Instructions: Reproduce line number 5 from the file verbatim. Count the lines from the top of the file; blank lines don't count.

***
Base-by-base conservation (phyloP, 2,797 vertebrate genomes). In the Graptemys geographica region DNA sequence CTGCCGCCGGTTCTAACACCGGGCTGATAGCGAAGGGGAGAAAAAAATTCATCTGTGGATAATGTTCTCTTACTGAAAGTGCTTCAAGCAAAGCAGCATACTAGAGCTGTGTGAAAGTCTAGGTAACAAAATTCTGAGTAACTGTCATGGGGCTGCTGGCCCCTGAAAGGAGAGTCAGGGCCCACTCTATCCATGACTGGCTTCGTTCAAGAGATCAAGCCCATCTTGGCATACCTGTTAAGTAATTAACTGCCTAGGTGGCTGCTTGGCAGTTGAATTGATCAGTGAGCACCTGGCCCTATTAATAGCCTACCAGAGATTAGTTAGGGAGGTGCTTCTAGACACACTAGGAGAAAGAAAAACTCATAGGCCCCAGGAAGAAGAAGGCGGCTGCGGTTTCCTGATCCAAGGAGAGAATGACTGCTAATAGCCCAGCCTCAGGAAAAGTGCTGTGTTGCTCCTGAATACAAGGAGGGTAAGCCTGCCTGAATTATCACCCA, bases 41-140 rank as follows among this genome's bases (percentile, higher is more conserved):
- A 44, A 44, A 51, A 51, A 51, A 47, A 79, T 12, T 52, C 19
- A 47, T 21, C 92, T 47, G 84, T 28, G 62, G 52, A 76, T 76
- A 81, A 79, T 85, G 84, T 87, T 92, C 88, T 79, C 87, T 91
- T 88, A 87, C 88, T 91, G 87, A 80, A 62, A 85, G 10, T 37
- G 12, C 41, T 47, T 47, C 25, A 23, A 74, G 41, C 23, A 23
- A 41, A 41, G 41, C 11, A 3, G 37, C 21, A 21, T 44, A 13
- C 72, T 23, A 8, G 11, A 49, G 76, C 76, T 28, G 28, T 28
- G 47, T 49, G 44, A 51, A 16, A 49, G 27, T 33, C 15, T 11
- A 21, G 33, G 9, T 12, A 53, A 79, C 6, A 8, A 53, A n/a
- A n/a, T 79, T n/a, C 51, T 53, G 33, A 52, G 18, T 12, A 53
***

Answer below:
- T 88, A 87, C 88, T 91, G 87, A 80, A 62, A 85, G 10, T 37